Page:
Automotive history

Cars That Time Forgot: Gaylord Gladiator

by Richard Dredge
23 August 2021 3 min read
Cars That Time Forgot: Gaylord Gladiator
Photos: Magic Car Pics and Zeppelin

We introduced you to Brooks Stevens last week, with the story of the Excalibur. Years before that car became a reality, he designed the Gaylord Gladiator for two wealthy brothers who decided to invest some of their fortune in a luxury two-seater sports car.

The two brothers were Jim and Ed Gaylord, whose father had amassed great wealth as the inventor of the bobby pin, or the hair grip as it’s known in the UK. Jim and Ed were petrolheads of the finest order, and they mourned the days of truly luxurious money-no-object marques such as Duesenberg, Stutz and Delahaye. With those great names but a distant memory, they decided to launch a money-no-object car of their own, in the same tradition.

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In the mid-1950s the two brothers began working on a project to build a two-seater roadster featuring an electrically retractable hard top, with a Cadillac twin-carb V8 which sent its 305bhp to the rear wheels via a four-speed GM hydramatic automatic transmission.

Gaylord Gladiator American sports car

The two brothers put Brooks Stevens in a strait jacket when it came to styling the car, as they wanted to incorporate a pair of massive Lucas P100 headlights in the front-end design. An enormous headlight was placed either side of the deep cheesecutter grille. The result was a car that was likened to a startled owl.

Christened the Gaylord Gladiator, the prototype was unveiled at the 1955 Paris Salon, which led to a few raised eyebrows. So did the price tag of $10,000, which was quickly revised to $17,500 when it became clear just how much it was going to cost to build each Gladiator. And somehow the Gaylord brothers would have to sell 25 of them each year, or 25 in total, depending on which contemporary report you read.

The exorbitant build and purchase costs were inevitable, as this was a car that would have the best of everything, including electric windows, electric adjustment for the seats, power steering, air conditioning, and even an electric brake servo for the all-drum brake system. The cabin was swathed in the finest materials including leather for the upholstery along with lashings of wood and chrome for the dashboard.

The Gaylord Gladiator on display

That first prototype had been built by German coachbuilder Spohn, but the quality wasn’t in keeping with the Gaylord brothers’ expectations, or the price tag. The project rumbled on for a couple of years, with a redesigned Gladiator introduced in 1957. The revised Gladiator had four smaller headlights and it was built by another German company: a vehicle repair company in Friedrichshafen called FIF, which in 1960 would be absorbed into the Zeppelin Group, which is still going.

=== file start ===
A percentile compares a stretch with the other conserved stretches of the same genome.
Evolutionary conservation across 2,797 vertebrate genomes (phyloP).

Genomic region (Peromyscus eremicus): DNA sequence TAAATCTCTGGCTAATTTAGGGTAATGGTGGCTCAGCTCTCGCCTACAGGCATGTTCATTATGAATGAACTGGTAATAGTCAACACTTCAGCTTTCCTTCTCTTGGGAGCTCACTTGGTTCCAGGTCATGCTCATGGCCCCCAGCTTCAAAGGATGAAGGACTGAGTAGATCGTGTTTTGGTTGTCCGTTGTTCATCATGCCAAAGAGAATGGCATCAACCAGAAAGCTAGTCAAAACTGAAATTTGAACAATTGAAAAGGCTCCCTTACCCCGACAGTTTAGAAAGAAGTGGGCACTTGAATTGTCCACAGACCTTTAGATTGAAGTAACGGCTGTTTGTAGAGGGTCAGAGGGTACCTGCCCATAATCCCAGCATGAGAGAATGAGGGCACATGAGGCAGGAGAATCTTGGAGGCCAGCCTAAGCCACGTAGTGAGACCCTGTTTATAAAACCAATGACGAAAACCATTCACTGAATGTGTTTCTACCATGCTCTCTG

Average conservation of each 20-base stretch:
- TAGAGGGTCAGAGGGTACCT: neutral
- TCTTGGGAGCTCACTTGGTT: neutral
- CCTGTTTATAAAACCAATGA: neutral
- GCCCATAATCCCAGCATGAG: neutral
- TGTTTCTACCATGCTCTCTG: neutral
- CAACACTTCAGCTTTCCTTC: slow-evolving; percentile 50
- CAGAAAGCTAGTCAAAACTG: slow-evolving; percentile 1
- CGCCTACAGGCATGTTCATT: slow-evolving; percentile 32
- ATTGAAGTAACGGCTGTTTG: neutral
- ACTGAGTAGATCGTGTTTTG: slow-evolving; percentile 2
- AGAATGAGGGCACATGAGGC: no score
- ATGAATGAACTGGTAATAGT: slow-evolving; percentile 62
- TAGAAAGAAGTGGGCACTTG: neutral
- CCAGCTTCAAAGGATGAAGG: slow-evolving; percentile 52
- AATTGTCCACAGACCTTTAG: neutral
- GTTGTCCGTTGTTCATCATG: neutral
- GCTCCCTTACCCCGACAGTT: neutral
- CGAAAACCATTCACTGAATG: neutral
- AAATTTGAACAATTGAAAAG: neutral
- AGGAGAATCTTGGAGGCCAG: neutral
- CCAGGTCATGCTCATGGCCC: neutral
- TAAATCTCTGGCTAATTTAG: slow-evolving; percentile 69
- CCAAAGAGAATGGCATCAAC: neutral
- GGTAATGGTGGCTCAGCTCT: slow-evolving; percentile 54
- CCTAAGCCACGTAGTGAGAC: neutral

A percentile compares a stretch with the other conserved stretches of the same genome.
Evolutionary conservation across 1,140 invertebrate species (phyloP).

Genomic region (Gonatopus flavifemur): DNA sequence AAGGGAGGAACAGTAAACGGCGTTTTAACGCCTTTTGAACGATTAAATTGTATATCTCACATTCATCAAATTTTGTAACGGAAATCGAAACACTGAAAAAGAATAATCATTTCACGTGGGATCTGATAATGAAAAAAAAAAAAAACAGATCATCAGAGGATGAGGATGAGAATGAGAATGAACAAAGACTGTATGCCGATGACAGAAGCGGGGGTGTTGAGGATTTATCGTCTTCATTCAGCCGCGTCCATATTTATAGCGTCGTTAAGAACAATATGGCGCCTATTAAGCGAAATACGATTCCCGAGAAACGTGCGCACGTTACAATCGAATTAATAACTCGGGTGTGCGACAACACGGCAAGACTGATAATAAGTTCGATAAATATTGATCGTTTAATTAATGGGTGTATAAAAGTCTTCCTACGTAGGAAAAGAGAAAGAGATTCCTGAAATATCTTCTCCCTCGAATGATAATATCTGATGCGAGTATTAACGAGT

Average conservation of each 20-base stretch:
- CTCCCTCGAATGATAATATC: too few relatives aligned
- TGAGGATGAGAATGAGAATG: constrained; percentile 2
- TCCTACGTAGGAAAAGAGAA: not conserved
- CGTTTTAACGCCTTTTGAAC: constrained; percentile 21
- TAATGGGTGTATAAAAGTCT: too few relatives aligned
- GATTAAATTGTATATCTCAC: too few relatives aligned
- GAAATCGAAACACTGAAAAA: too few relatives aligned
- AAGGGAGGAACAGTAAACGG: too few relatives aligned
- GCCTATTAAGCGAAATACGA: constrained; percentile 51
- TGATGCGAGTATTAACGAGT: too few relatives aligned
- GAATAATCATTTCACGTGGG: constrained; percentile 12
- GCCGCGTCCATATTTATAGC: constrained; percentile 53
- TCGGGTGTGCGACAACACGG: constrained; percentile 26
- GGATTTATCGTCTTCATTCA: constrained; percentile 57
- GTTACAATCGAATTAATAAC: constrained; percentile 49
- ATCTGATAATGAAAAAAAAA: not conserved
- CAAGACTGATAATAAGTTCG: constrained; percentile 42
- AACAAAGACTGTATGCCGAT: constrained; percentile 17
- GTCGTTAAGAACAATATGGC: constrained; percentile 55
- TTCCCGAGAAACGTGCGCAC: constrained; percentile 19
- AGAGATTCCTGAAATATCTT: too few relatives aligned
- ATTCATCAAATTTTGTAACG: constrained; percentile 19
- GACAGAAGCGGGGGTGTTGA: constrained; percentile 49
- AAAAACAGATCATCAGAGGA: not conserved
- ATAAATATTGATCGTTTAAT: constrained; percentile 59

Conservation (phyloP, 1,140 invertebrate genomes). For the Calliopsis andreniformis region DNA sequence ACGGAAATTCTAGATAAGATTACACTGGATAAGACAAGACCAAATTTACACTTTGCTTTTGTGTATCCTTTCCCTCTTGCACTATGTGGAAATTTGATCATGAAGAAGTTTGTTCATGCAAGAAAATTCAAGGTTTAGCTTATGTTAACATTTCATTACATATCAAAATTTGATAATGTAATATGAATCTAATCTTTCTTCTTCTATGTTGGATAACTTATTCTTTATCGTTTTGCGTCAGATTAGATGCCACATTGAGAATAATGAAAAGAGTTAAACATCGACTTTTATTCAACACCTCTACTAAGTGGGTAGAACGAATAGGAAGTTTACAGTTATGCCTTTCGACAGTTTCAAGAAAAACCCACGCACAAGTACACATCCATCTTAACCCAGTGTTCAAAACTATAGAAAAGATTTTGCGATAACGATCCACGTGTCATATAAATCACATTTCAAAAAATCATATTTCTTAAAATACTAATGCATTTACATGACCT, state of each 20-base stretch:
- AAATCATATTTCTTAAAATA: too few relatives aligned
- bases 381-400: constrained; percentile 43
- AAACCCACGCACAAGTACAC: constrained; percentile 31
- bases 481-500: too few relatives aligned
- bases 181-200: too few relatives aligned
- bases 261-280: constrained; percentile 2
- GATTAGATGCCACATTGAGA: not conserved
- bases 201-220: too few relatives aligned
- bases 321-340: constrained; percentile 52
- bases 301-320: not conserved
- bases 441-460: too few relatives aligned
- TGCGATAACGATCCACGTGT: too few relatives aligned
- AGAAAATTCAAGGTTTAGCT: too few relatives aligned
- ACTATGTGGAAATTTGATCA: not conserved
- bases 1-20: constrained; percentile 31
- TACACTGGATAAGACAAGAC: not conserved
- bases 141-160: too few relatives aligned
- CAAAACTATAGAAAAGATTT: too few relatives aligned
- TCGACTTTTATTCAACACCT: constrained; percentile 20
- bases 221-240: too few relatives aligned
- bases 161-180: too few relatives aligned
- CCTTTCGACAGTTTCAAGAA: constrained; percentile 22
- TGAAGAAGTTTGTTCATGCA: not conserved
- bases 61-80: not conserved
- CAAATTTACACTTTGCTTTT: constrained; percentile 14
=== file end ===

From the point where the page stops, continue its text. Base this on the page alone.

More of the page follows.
The problem was that FIF took a year to build the second prototype, and when it was finished it still wasn’t up to the standard that the brothers expected. A lengthy legal battle ensued, but before this had even been started it was clear that Ed and Jim had completely under-estimated the enormity of setting up a new car manufacturing business. The stress of the project struggling to get going, and the legal wrangles with FIF, led to Jim Gaylord having a nervous breakdown, which parked the Gladiator project for good.

Gaylord Gladiator sports car with the roof closed

In 2017 the Zeppelin Group was contacted by an elderly car collector in Arizona, who had bought the supposedly sole surviving Gaylord Gladiator, along with a spare chassis, from the widow of Jim Gaylord. He then sold the lot to the Zeppelin Museum, which now has the Gaylord on display in Friedrichshafen, where it was made way back in the fifties.

How many Gaylord Gladiators were built is a matter of conjecture. Only the one owl-eyed prototype was made, and that was destroyed years ago. What’s unknown is how many quad-headlight Gladiators were built. Some say as many as three, others say two, whereas the Zeppelin Group claims that just a single car was made, which it now owns. Or are there any more out there?

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Comments

  • Guy Sweeten says:

    There are four different styles in the photos – although coachbuilders often used to re-work the same car in response to reactions from the customer or the press – or their own second thoughts. The car or cars with two P100 headlights are seen as drop-head and fixed-head coupe. The car or cars with four headlights have them in vertical pairs and horizontal pairs. The latter version has twin-tube front bumpers and the concave front wing/wheelarch has been filled out. An interesting project – but to my eyes gross styling.

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